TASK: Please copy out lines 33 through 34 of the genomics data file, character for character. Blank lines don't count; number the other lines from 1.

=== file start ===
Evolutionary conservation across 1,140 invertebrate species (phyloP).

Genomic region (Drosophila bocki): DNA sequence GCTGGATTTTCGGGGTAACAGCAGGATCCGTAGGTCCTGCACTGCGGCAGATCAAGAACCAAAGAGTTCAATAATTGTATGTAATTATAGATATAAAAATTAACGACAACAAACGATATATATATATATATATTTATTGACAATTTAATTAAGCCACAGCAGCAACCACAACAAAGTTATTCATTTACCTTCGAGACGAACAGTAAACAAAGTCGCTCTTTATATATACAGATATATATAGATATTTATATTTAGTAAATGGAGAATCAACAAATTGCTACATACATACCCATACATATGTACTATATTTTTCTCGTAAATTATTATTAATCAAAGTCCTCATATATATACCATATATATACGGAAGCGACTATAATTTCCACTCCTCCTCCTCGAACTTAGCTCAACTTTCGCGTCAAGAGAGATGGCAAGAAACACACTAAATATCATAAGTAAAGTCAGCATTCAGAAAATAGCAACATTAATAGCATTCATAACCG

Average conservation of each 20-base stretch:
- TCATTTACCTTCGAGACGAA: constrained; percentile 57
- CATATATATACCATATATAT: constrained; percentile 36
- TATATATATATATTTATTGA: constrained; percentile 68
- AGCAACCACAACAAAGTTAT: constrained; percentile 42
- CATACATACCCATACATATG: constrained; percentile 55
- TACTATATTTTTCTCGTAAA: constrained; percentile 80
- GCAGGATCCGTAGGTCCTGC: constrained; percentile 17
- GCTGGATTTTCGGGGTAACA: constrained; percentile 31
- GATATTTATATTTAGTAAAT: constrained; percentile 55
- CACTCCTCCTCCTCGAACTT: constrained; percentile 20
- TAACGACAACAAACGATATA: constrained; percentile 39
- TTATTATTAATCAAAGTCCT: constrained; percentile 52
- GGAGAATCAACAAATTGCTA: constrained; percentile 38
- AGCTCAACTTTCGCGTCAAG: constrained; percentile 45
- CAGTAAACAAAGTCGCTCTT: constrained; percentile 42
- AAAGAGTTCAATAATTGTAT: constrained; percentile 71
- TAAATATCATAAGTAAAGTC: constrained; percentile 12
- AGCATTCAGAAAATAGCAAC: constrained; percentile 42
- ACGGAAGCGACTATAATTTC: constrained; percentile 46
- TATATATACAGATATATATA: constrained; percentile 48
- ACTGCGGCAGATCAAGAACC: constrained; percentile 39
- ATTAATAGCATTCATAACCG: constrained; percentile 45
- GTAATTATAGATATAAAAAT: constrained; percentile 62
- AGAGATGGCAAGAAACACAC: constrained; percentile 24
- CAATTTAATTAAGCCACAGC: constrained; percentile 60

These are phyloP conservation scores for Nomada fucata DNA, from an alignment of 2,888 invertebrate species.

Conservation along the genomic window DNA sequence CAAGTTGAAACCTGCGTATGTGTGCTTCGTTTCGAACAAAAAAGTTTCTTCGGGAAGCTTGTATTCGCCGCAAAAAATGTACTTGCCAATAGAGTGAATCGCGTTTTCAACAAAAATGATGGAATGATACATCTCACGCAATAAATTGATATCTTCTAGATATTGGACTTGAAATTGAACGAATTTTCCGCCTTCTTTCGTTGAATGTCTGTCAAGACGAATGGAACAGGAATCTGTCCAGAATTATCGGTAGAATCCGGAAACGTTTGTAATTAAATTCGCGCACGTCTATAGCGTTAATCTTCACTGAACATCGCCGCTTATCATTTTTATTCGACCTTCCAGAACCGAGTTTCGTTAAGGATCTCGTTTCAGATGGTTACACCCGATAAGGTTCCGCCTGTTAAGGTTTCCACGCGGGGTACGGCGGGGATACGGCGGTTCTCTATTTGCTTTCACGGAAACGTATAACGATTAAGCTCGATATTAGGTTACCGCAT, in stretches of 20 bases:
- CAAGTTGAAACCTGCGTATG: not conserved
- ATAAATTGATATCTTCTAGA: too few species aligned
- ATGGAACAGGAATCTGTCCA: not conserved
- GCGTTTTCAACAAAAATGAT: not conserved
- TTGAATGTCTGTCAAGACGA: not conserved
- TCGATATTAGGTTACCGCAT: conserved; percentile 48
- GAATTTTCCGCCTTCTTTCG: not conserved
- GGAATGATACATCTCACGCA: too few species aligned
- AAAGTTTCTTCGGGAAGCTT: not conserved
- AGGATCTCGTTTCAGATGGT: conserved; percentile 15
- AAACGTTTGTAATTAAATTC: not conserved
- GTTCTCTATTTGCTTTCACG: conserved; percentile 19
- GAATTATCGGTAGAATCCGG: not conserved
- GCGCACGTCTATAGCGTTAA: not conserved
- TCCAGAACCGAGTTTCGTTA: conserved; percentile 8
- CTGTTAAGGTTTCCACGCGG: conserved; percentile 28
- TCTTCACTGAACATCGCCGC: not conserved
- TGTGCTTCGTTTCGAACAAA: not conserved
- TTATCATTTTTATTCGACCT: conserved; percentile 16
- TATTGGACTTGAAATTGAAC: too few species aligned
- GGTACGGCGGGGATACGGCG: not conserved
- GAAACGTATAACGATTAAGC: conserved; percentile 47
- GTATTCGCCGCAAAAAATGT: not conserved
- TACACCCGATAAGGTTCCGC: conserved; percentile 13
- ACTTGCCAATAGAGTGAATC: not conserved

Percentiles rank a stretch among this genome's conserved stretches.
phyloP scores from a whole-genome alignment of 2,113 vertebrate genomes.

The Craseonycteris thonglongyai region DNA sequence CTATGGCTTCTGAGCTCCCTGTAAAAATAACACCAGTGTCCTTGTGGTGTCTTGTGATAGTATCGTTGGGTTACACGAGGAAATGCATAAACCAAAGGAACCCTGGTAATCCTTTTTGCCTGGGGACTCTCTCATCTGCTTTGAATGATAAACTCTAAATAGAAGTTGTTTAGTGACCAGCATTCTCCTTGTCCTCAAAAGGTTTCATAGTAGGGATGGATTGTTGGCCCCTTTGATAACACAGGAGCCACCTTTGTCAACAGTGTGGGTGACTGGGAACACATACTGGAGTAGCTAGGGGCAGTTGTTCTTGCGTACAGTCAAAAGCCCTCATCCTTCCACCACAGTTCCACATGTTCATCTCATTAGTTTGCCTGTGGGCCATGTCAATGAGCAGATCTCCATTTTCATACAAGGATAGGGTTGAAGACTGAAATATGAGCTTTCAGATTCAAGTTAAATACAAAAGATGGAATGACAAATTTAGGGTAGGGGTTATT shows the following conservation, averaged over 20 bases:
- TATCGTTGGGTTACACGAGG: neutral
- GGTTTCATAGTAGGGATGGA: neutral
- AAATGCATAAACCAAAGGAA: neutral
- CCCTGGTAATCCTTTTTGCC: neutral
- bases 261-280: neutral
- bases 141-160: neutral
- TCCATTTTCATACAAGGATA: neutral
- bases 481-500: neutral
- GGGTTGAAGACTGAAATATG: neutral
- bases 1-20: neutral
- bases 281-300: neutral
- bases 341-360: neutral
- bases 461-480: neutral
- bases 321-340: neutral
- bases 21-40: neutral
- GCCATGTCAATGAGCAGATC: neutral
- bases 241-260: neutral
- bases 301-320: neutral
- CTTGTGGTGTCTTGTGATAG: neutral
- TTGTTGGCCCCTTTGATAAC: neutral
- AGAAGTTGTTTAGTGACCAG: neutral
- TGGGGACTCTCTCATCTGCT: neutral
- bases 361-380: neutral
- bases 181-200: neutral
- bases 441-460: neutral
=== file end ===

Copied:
- ATGGAACAGGAATCTGTCCA: not conserved
- GCGTTTTCAACAAAAATGAT: not conserved